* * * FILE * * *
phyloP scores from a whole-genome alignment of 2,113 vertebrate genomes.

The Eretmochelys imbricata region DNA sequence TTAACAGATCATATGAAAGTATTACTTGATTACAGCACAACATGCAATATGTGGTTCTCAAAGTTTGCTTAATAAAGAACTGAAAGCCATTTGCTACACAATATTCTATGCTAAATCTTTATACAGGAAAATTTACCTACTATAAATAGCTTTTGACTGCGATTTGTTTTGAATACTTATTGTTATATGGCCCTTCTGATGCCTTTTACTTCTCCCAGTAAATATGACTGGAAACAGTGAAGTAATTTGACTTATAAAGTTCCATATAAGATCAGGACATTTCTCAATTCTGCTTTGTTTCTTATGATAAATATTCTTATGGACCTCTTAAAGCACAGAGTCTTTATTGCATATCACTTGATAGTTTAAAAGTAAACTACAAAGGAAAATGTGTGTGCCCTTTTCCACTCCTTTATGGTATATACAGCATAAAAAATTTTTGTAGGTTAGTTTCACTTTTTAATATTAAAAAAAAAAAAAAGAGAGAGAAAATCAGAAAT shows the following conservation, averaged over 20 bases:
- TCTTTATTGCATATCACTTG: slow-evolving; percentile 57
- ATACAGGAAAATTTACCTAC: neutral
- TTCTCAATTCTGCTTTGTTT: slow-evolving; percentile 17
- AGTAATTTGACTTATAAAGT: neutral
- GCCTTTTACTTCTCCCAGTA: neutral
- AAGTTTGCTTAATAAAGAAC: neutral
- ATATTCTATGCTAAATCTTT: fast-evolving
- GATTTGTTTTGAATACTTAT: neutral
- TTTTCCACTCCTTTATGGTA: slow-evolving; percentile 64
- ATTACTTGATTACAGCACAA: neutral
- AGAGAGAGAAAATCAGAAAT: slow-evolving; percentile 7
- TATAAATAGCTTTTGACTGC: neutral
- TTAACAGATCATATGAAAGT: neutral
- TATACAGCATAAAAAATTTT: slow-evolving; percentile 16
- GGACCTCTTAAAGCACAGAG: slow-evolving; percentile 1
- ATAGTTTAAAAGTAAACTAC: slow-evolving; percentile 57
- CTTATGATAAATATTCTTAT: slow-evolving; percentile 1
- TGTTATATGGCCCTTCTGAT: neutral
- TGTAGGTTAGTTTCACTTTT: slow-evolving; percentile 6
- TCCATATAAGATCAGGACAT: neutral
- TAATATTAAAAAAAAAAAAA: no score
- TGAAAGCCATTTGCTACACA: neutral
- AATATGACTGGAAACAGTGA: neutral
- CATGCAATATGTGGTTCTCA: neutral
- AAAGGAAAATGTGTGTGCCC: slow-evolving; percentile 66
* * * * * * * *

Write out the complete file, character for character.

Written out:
phyloP scores from a whole-genome alignment of 2,113 vertebrate genomes.

The Eretmochelys imbricata region DNA sequence TTAACAGATCATATGAAAGTATTACTTGATTACAGCACAACATGCAATATGTGGTTCTCAAAGTTTGCTTAATAAAGAACTGAAAGCCATTTGCTACACAATATTCTATGCTAAATCTTTATACAGGAAAATTTACCTACTATAAATAGCTTTTGACTGCGATTTGTTTTGAATACTTATTGTTATATGGCCCTTCTGATGCCTTTTACTTCTCCCAGTAAATATGACTGGAAACAGTGAAGTAATTTGACTTATAAAGTTCCATATAAGATCAGGACATTTCTCAATTCTGCTTTGTTTCTTATGATAAATATTCTTATGGACCTCTTAAAGCACAGAGTCTTTATTGCATATCACTTGATAGTTTAAAAGTAAACTACAAAGGAAAATGTGTGTGCCCTTTTCCACTCCTTTATGGTATATACAGCATAAAAAATTTTTGTAGGTTAGTTTCACTTTTTAATATTAAAAAAAAAAAAAAGAGAGAGAAAATCAGAAAT shows the following conservation, averaged over 20 bases:
- TCTTTATTGCATATCACTTG: slow-evolving; percentile 57
- ATACAGGAAAATTTACCTAC: neutral
- TTCTCAATTCTGCTTTGTTT: slow-evolving; percentile 17
- AGTAATTTGACTTATAAAGT: neutral
- GCCTTTTACTTCTCCCAGTA: neutral
- AAGTTTGCTTAATAAAGAAC: neutral
- ATATTCTATGCTAAATCTTT: fast-evolving
- GATTTGTTTTGAATACTTAT: neutral
- TTTTCCACTCCTTTATGGTA: slow-evolving; percentile 64
- ATTACTTGATTACAGCACAA: neutral
- AGAGAGAGAAAATCAGAAAT: slow-evolving; percentile 7
- TATAAATAGCTTTTGACTGC: neutral
- TTAACAGATCATATGAAAGT: neutral
- TATACAGCATAAAAAATTTT: slow-evolving; percentile 16
- GGACCTCTTAAAGCACAGAG: slow-evolving; percentile 1
- ATAGTTTAAAAGTAAACTAC: slow-evolving; percentile 57
- CTTATGATAAATATTCTTAT: slow-evolving; percentile 1
- TGTTATATGGCCCTTCTGAT: neutral
- TGTAGGTTAGTTTCACTTTT: slow-evolving; percentile 6
- TCCATATAAGATCAGGACAT: neutral
- TAATATTAAAAAAAAAAAAA: no score
- TGAAAGCCATTTGCTACACA: neutral
- AATATGACTGGAAACAGTGA: neutral
- CATGCAATATGTGGTTCTCA: neutral
- AAAGGAAAATGTGTGTGCCC: slow-evolving; percentile 66